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Beaumont-Cherry Valley Water District Urban Water Management Plan outlines drought water reduction stages for the District

FOR IMMEDIATE RELEASE

October 14, 2021

Contact: Nisha Wade, 360-481-0391, nisha@cvstrat.com

Beaumont-Cherry Valley Water District Urban Water Management Plan outlines drought water reduction stages for the District

10 percent drop in average long-term supply could trigger first conservation stage

Beaumont, CA With extreme drought conditions plaguing California, Beaumont-Cherry Valley Water District (BCVWD) has taken steps to ensure a safe, reliable water supply for customers even during extended dry periods and emergencies.

BCVWD’s Water Shortage Contingency Plan (WSCP), adopted by the Board of Directors at the August 26, 2021, regular meeting via Resolution 2021-14, outlines six stages of emergency measures in the event of a water shortage or sudden disruption to the water supply. The levels, which are designed to build upon each other, include water reductions as noted below and additional conservation measures. The first stage would be implemented in the event of up to a 10 percent reduction in normal long-term water supply availability and a forecast of lower imported water resources over two years.

  • Stage 1 – voluntary 10 percent reduction
  • Stage 2 – mandatory 10 percent reduction
  • Stage 3 – mandatory 20 percent reduction and limited landscape irrigation
  • Stage 4 – mandatory 25 percent reduction and further limited landscape irrigation
  • Stage 5 – mandatory 30 percent reduction and further limited landscape irrigation
  • Stage 6 – mandatory 30 percent reduction and zero landscape irrigation (unless recycled water)

“During the last drought, BCVWD customers did their part to conserve water,” said Director Andy Ramirez, on behalf of the Board of Directors. “Minimizing outdoor water use and checking for leaks are easy ways you can do your part to conserve.”

In California, conservation is a way of life, and customers play a key role in saving water, especially in dry seasons. In July, Governor Gavin Newsom called for voluntary water use reductions of 15 percent. However, Californians have only reduced water use by 1.8% over the last few months.

The District continuously monitors state drought conditions, conducts an annual water supply and demand assessment, and has plans in place for water shortages or other catastrophic events.

The Board of Directors recently adopted an updated WSCP and Urban Water Management Plan (UWMP), positioning the District to respond to drought or emergencies and ensuring a sustainable water future for the region.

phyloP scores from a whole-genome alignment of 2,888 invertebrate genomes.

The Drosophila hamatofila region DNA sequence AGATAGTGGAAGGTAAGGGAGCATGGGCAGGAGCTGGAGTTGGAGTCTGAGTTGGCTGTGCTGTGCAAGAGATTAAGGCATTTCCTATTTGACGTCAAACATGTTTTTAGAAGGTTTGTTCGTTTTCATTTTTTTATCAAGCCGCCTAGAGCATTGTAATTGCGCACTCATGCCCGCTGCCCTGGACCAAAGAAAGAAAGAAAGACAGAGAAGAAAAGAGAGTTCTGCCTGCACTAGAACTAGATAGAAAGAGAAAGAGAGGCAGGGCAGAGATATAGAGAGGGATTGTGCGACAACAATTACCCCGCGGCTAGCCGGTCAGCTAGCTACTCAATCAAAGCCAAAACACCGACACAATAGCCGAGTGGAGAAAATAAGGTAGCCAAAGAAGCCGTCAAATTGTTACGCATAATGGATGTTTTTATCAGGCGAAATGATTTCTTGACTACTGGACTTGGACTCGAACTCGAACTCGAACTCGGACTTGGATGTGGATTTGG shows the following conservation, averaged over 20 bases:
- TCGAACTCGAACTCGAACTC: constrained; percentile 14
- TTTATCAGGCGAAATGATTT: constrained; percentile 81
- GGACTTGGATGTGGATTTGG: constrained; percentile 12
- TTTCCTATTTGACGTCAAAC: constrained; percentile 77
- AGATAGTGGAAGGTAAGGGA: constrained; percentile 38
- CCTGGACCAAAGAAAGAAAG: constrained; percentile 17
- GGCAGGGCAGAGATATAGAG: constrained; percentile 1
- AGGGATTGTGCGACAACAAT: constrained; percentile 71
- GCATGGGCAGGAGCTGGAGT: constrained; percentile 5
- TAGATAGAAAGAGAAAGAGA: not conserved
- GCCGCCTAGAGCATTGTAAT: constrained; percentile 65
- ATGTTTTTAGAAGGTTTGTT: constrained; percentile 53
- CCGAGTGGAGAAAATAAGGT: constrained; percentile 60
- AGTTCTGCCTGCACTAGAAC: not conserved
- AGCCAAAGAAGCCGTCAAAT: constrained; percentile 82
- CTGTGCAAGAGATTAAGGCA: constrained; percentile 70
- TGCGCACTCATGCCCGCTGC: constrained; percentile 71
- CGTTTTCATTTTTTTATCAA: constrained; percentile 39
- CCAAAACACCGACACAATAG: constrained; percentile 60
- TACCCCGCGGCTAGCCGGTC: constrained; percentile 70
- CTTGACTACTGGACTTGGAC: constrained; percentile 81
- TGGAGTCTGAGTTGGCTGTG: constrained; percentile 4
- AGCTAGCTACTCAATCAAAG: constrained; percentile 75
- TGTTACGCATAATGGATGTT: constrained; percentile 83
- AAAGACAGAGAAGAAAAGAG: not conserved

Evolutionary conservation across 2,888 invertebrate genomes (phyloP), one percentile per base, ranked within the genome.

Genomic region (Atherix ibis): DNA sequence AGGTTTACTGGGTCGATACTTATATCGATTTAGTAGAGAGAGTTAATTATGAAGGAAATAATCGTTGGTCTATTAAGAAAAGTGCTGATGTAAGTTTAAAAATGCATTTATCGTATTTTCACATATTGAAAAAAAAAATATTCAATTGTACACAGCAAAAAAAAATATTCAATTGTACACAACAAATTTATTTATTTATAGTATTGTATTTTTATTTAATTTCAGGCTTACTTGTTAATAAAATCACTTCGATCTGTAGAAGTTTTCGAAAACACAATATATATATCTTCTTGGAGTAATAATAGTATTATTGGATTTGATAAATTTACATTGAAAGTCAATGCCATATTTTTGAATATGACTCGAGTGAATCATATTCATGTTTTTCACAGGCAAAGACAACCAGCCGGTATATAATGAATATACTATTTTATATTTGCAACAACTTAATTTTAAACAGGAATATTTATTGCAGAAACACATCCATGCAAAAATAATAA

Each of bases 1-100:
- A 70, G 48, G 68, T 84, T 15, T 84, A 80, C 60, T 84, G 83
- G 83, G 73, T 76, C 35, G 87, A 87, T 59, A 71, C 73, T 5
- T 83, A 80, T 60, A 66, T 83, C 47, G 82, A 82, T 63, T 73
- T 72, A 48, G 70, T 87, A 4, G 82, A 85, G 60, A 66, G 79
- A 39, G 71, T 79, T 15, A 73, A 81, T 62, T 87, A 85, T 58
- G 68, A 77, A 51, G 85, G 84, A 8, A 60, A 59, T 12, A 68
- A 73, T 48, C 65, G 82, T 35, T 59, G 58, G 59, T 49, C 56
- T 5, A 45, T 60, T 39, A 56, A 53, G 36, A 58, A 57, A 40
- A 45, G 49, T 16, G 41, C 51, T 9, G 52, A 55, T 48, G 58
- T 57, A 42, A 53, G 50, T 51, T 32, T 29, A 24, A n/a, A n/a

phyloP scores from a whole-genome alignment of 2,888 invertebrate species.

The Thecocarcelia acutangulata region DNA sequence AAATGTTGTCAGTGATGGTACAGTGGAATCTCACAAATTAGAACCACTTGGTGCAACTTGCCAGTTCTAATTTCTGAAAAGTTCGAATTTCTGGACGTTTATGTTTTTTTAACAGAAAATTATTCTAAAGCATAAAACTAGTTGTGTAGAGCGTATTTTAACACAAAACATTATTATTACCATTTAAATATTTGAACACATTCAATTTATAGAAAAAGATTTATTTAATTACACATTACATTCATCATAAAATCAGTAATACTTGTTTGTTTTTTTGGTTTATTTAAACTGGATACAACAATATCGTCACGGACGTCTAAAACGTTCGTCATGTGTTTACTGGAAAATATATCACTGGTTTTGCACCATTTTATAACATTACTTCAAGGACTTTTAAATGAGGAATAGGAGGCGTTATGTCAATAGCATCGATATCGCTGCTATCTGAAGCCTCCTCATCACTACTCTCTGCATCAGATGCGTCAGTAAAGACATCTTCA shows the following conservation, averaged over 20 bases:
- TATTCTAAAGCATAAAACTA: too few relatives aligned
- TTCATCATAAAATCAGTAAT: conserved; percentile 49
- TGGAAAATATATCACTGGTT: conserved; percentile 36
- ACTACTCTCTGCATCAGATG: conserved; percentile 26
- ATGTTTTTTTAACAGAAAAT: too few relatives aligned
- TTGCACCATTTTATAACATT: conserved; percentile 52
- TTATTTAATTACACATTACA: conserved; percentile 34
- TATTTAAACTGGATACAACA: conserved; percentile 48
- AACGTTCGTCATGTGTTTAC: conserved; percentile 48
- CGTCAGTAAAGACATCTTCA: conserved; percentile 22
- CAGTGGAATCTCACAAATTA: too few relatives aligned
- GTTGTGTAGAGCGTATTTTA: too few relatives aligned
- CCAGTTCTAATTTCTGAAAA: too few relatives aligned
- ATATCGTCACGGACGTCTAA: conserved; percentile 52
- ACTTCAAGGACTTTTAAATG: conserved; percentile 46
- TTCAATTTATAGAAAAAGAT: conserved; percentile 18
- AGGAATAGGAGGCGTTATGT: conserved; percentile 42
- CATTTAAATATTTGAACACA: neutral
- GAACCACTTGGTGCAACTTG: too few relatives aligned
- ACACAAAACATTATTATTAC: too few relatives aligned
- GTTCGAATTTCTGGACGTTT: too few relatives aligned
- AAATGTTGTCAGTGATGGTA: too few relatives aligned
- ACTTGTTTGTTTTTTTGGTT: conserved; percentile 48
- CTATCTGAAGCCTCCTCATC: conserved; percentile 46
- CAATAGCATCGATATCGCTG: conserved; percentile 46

BCVWD has the advantage of large water storage capacity in the Beaumont Basin and strategically purchases imported water in preparation for water shortage situations. The District currently has 39,750 acre-feet in storage.

The UWMP illustrates how the District will continue to focus efforts on meeting the area’s growing water demands over the next 25 years, including actions such as regional planning partnerships and growing its water portfolio through added storage capacity, groundwater banking and implementing various recycled water reuse activities with the City of Beaumont.

“Over the years, BCVWD has tactically invested in projects that expand and diversify our water resources and ensure reliability,” said Vice President Lona Williams, on behalf of the Board of Directors. “Taking these steps and continuing to plan for the future is vital to ensuring a dependable supply for our customers and our region.”

Water districts statewide are required to update their UWMP and WSCP every five years. The Board adopted the updated plans at its August 26, 2021, meeting. The plans are under review by the California Department of Water Resources.

Learn more and read the plans at bcvwd.org/documents/urban-water-management-plan. For information on 2021 drought conditions, go to bcvwd.org/california-drought-conditions. Get conservation tips at bcvwd.org/water-conservation-tips.

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Beaumont-Cherry Valley Water District was formed in 1919 and is governed by a publicly elected five-member Board of Directors. BCVWD is an independent special district that provides water service to 55,000 customers in a 28-square-mile service area.

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